A downside of working in the hospitality industry is that I cannot have dinners with my two kids and family on a daily basis. It will be hard for me to help them with school homework too as they grow up, but we shall see, I will just have to work out a better way. At least I still get 2 days off in a week where we spend time together doing stuff.
It is very encouraging to see the bar scene has exploded back home, with so many amazing cocktail bars such as Coley, Omakase + Appreciate, Junglebird, Pahit, Bar Trigona, Three X Co etc. Even the whisky bar scene has changed a lot with 61 Monarchy and The Whisky Bar KL leading the way.
I would tell my younger self to experience a little more of Malaysia working in the bars there. Maybe it’s not too late? I’m always open to new ideas and collaborations. Looking back, I probably would have taken the same decision and moved to Melbourne as it was a decision made for my family too.
Malaysia brings back memories of my family, friends, and the food! Who knows what the future holds. I still hold my Malaysian passport. But for now, with the kids in school here and my whisky bar, I will probably stay here for a while longer.
Kelvin’s creation for MBA: Corny & Old Fashioned. Oolong Tea infused Chita Single Grain, Gula Melaka syrup, bitters. “I have a sweet tooth, and for me, Gula Melaka brings me back to Malaysia. It also adds richness and depth to the cocktail. And you can’t go wrong with old-fashions. For me, it’s my go-to cocktail if I want to taste the spirit character (in this case, the Chita Grain).”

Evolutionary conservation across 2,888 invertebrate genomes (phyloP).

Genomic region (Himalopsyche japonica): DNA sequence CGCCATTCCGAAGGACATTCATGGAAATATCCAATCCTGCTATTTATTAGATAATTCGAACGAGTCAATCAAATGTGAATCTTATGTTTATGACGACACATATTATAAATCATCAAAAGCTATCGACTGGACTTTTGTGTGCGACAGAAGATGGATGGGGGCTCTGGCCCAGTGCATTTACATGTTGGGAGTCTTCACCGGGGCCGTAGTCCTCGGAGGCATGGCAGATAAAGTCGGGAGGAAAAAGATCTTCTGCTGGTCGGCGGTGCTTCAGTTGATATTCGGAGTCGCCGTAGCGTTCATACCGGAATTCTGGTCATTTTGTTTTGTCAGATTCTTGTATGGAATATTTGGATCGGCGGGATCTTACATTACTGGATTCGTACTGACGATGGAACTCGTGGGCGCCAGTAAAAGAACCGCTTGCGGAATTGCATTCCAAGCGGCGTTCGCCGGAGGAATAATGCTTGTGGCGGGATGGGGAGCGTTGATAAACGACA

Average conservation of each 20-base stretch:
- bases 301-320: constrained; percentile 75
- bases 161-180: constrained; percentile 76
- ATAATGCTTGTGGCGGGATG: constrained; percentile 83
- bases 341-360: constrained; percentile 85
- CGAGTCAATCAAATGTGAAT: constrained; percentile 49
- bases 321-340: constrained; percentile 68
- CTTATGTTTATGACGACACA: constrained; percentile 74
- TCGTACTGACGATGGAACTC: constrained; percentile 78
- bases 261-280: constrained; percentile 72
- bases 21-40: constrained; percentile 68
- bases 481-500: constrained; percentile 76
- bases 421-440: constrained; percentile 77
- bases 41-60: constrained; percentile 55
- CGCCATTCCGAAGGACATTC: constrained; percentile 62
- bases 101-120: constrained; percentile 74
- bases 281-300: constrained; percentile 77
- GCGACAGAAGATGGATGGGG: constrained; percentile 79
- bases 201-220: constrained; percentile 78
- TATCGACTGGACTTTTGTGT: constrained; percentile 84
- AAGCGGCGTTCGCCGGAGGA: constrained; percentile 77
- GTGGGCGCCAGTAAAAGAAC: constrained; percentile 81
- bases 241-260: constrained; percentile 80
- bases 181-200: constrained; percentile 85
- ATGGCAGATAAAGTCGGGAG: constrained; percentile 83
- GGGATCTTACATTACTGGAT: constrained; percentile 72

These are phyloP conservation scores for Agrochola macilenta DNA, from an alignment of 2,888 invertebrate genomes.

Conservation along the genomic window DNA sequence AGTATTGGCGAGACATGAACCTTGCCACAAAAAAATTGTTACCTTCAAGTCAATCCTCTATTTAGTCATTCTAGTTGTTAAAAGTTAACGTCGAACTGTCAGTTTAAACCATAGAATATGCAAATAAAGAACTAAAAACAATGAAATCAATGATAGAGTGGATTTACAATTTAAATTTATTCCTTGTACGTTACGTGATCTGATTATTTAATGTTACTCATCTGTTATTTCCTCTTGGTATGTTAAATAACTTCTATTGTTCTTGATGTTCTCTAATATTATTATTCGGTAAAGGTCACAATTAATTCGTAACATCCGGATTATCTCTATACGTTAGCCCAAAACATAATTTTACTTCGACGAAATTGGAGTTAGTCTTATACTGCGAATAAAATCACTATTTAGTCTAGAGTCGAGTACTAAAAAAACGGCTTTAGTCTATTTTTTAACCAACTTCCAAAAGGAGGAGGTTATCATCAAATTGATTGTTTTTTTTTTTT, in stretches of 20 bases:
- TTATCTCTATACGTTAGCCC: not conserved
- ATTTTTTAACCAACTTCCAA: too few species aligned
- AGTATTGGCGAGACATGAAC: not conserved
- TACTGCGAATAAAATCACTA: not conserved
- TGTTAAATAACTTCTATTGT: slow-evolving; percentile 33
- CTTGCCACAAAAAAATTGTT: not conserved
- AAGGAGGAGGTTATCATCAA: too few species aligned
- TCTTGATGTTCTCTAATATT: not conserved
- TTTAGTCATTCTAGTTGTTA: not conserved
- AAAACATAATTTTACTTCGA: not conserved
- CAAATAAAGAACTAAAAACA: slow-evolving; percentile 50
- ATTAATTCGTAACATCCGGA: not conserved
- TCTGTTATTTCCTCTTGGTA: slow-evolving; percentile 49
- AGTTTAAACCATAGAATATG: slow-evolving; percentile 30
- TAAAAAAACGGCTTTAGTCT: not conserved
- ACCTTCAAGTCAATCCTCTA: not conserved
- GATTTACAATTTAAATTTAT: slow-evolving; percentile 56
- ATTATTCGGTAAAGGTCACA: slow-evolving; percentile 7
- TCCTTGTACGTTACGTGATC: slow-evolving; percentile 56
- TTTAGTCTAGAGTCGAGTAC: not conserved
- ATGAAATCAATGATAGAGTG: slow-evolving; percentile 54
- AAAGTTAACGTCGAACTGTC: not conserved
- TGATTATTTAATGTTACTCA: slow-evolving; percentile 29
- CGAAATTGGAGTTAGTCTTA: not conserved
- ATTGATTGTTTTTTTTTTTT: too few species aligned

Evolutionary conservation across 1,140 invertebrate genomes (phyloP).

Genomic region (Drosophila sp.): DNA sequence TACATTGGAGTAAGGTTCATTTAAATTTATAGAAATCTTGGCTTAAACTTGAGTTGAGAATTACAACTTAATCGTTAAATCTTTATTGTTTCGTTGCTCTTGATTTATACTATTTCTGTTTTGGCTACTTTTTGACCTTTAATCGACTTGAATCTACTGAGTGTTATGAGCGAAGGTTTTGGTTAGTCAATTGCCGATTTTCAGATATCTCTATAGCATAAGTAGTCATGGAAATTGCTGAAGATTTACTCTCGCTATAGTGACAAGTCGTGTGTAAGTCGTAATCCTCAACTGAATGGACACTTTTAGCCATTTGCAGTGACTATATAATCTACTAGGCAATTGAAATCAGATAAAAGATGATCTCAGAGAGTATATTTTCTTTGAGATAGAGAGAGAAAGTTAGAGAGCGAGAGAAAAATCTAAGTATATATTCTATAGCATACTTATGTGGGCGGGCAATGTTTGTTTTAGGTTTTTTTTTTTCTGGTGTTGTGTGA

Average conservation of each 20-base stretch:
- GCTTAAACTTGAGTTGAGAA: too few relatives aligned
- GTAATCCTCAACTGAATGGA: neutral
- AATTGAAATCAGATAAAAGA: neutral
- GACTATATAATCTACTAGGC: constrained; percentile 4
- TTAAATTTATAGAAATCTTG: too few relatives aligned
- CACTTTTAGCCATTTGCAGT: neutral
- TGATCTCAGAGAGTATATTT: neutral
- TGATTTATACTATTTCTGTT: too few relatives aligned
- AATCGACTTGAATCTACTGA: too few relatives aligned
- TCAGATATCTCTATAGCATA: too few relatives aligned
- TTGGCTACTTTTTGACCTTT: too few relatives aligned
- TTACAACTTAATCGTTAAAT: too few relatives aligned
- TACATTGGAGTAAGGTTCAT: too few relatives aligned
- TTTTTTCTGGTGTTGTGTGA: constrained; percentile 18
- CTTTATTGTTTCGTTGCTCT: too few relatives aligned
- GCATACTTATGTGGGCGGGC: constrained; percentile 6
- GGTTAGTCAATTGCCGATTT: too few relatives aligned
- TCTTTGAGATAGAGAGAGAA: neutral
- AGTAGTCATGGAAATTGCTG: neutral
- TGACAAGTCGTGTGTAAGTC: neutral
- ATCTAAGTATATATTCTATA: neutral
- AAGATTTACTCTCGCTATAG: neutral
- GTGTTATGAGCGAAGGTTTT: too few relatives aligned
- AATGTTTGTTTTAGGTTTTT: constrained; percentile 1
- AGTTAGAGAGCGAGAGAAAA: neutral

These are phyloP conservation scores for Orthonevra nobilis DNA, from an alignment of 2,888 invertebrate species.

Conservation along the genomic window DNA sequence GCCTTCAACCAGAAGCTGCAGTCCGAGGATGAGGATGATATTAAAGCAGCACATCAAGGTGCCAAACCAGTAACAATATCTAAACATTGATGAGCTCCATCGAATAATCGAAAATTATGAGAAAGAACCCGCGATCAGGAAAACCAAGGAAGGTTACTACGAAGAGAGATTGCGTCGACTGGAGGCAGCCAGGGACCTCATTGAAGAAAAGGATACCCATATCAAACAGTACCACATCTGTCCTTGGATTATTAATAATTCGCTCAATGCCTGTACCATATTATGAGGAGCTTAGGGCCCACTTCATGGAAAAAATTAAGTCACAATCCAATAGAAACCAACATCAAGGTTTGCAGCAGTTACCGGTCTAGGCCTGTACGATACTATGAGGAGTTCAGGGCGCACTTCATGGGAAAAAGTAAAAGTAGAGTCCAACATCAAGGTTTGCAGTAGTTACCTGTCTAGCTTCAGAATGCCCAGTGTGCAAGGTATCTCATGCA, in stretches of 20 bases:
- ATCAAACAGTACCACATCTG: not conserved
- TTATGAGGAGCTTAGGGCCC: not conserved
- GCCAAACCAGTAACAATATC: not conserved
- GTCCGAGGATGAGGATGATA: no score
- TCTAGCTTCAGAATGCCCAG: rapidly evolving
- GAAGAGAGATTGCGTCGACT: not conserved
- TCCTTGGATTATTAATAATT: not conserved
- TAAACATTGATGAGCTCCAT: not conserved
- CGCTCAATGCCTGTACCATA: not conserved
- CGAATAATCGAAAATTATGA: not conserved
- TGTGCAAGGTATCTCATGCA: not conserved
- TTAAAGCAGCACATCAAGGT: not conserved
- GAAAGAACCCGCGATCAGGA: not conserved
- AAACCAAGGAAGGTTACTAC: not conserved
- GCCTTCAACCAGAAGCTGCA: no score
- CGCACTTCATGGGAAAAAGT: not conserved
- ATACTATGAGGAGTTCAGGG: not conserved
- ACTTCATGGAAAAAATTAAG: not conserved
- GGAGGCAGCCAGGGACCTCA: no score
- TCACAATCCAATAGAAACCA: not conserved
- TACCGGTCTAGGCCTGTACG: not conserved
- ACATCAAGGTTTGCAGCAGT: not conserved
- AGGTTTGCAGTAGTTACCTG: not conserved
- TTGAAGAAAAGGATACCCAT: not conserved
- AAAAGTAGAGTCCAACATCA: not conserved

Be sure to visit Kelvin and his bar, The Elysian Whisky Bar when you are in Melbourne next time.
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Lucas Wong, owner and operator of The Ego Company, Shenzhen, China
Malaysia brings back memories of family and Hyde at 53, where I first learnt bartending. I will always visit my family and Hyde at 53 whenever I come back home.
I got my first job abroad between 2017 to 2018. When I was bartending in Hyde at 53, friends from Singapore frequently commented I should consider moving out of Malaysia. It was very tempting, especially with the currency exchange. Out of curiosity, I sent out my CV to a few bars. I didn’t expect any replies but was pleasantly surprised when one of Singapore’s best bars, Jigger and Pony offered me a job. I left for Singapore and worked at Jigger & Pony for about 6 months. I was still relatively young and yearned for more creative outlets. I moved to Nutmeg & Clove shortly afterwards as they needed a bartender.
My progression grew exponentially fast at Nutmeg & Clove. I gained so much experience in my one year stint there. Gradually, I was given the confidence to do menu development and also assist Colin, the owner, for overseas guest shifts. One of them was a guest shift in Hope and Sesame, which contributed to where I am now.